Cursive and Other Archaic Skills

My daughter recently reviewed the various academic programs available at the Hill Country elementary school which Wee Jamie will eventually attend, when she makes her pile in real estate and moves up to that community. Among the skills on offer is training in writing cursive – which we were both pretty thrilled to hear about. (Although I do hold out for home-schooling Wee Jamie.) Apparently, teaching cursive handwriting has been pretty much phased out in elementary school curriculums of late – in favor of either printing or keyboarding… apparently, very few people now hand-write documents. Scrawling a signature is about as far as most people go, these days of computers, cellphones, email and being able to fill out forms on-line.
For myself, I have perfectly awful handwriting; not all the cursive practice in third and fourth grade could remedy this quality a single iota. Frankly, I envy anyone who has excellent flowing Palmer-style handwriting, or the gentleman I met at an art show who could do perfect gothic script lettering – freehand. I have usually resorted to printing, if legibility to another person was a requirement, and there wasn’t a typewriter or computer handy. But I fully support Wee Jamie being taught to write cursive, for the very excellent reason that even if you can’t handwrite legibly – you can still read handwritten documents. Otherwise, whole libraries and archives are closed to someone who simply can’t read such documents.

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Visual Disaster

I admit to being alternately horrified and amused at Google’s Gemini AI visual disaster. Usually, a pratfall of this magnitude involves a bakery-worth of thrown cream pies. Frankly, I am relishing the spectacle of a publicity disaster this epic; a fail so huge as to be practically visible from outer space. We mere mortals are not often given the privilege of watching our so-called betters sequentially step on a yard full of cosmic rakes. Just desserts, just main course, a whole hors d’oeuvres of crow!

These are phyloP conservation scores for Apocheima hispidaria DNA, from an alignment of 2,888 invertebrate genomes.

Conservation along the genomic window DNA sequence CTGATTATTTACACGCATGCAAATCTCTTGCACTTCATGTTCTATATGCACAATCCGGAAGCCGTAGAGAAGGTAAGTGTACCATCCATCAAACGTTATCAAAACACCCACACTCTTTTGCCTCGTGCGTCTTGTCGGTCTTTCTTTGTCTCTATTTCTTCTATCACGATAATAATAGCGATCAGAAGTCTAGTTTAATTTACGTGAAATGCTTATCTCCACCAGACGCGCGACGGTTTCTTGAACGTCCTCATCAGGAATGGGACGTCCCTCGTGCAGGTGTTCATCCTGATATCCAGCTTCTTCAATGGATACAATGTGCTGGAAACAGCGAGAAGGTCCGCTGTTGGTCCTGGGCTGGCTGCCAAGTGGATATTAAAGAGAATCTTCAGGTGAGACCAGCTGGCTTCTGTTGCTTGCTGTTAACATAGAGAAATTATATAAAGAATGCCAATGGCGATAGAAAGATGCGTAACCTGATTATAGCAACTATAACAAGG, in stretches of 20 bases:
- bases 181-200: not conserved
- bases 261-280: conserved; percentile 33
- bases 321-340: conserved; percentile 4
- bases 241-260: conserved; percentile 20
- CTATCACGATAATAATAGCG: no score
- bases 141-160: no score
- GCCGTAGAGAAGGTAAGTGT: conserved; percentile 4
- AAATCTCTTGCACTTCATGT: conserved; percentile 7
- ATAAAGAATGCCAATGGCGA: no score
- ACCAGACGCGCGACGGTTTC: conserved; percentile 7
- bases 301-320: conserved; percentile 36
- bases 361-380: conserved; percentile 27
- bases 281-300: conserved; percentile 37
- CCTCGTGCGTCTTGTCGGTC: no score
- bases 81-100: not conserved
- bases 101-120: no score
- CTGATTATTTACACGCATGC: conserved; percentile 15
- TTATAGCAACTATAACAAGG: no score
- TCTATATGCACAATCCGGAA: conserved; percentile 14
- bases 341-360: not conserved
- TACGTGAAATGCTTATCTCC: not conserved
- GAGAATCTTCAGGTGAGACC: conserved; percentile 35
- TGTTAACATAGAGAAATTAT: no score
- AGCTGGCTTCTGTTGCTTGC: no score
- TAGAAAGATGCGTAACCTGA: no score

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The Question of When…

The question of when to talk to your children, when you live in a repressive dictatorship was something I remember from reading James Michener’s essay into political reporting The Bridge at Andau; an account into the Hungarian Revolt of 1956 against the Soviet Union, published the following year. There came a time when parents of school-aged children, Michener wrote, had to open up to their children, if they were anti-Soviet dissidents, religious, or simply Hungary-first patriots. It was a fine line; either live a lie in front of your children regarding your own beliefs, and at worst, see them irretrievably buy into the whole Soviet system if you left it too late, or trusting that they were sufficiently mature, to be adept at concealing such dissident beliefs in front of their schoolfellows, Communist-indoctrinated teachers – and informers among them. How old did your children need to be, before they could dissemble in front of peers, teachers and spying informants among them? It was a matter of deep concern to Hungarian parents, as Michener related. (Parenthetically, as a teenager and young adult I had never been the least bit enchanted by the golden chimera of communism in any guise. Growing up, my parents knew too many people who had fled from Communist-dominated or threatened countries and had heart-rending stories to tell of their experiences in living in and fleeing Cuba, Russia, Eastern Europe, the far East. Reading Michener’s account of the Hungarian Revolt definitely drew a line under my antipathy towards all-powerful dictatorships of the so-called proletariat.)

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Floating in the Trope-Sphere

Towards the end of the Vietnam war, and for at least another decade after it ended, there was a trope/cliché which always could be depended on in movies and television; the whacked out, dysfunctional and traumatized veteran; sometimes a victim, often the guilty party, but always and reliably whacked-out. Even news media got into the act, now and again, interviewing theatrically dysfunctional, traumatized veterans, who – on cue – related how they had supped full on the horrors of the war in southeast Asia. This was so pervasive that for-real veterans for years were advised to leave periods of military service off resumes when job-hunting, and to never, never, ever advertise any connection to military service, be it with a ring, a gimme ballcap, a tee shirt, or an OD green field jacket … unless, of course, they were in the war protest movement.

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